Does adding heavy load eccentric training to rehabilitation of patients with unilateral subacromial impingement result in better outcome? A randomized, clinical trial

  • Annelies G. Maenhout
  • Nele N. Mahieu
  • Martine De Muynck
  • Lieven F. De Wilde
  • Ann M. Cools



To investigate superior value of adding heavy load eccentric training to conservative treatment in patients with subacromial impingement.


Sixty-one patients with subacromial impingement were included and randomly allocated to the traditional rotator cuff training (TT) group (n = 30, mean age = 39.4 ± 13.1 years) or traditional rotator training combined with heavy load eccentric training (TT + ET) group (n = 31, mean age = 40.2 ± 12.9 years). Isometric strength was measured to abduction at 0°, 45° and 90° of scapular abduction and to internal and external rotation. The SPADI questionnaire was used to measure shoulder pain and function. Patients rated subjective perception of improvement. Outcome was assessed at baseline, at 6 and 12 weeks after start of the intervention. Both groups received 9 physiotherapy treatments over 12 weeks. At home, the TT group performed traditional rotator cuff strengthening exercises 1x/day. The TT + ET group performed the same exercises 1x/day and a heavy load eccentric exercise 2x/day.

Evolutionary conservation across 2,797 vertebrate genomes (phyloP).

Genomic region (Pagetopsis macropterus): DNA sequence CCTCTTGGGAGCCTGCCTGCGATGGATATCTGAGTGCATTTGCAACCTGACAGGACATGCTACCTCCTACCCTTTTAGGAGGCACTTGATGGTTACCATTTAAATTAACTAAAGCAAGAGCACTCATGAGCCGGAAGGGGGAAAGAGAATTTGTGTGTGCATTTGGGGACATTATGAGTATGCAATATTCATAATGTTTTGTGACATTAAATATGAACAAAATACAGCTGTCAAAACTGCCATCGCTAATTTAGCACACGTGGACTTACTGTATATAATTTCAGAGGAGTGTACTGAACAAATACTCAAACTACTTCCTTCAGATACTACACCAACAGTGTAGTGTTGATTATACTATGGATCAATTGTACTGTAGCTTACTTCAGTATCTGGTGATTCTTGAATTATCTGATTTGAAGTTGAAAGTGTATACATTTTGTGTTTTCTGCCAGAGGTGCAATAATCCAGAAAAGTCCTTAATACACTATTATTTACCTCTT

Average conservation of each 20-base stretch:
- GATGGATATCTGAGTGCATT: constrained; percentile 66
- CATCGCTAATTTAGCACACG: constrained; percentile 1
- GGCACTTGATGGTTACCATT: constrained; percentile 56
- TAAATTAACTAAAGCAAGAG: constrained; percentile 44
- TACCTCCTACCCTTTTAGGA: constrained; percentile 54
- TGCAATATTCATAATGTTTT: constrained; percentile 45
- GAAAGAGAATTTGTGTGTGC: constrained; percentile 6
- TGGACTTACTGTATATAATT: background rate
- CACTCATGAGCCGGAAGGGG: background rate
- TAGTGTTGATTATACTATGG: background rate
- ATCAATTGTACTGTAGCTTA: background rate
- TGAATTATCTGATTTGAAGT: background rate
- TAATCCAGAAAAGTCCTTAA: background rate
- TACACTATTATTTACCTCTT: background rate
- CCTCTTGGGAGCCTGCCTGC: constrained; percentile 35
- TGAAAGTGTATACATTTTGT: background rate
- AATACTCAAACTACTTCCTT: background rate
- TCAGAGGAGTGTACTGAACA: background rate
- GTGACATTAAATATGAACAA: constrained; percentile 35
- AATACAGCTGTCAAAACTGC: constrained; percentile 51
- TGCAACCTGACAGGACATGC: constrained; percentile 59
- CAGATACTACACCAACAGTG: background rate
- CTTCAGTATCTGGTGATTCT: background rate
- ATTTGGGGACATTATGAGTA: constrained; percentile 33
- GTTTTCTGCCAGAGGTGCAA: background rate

After treatment, isometric strength had significantly increased in all directions, and SPADI score had significantly decreased. The TT + ET group showed a 15 % higher gain in abduction strength at 90° of scapular abduction. Chi-square tests showed patients’ self-rated perception of improvement was similar in both groups.


Adding heavy load eccentric training resulted in a higher gain in isometric strength at 90° of scapular abduction, but was not superior for decreasing pain and improving shoulder function. This study showed that the combination of a limited amount of physiotherapy sessions combined with a daily home exercise programme is highly effective in patients with impingement.

Level of evidence



Shoulder impingement syndrome Physiotherapy Eccentric training Tendon 



The authors are deeply grateful to the volunteers that participated in this study.


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Copyright information

© Springer-Verlag 2012

Authors and Affiliations

  • Annelies G. Maenhout
    • 1
  • Nele N. Mahieu
    • 1
  • Martine De Muynck
    • 2
  • Lieven F. De Wilde
    • 2
  • Ann M. Cools
    • 1
  1. 1.Department of Physiotherapy and Rehabilitation SciencesGhent UniversityGhentBelgium
  2. 2.Department of Orthopaedic Surgery, Physical Medicine and RehabilitationGhent University HospitalGhentBelgium

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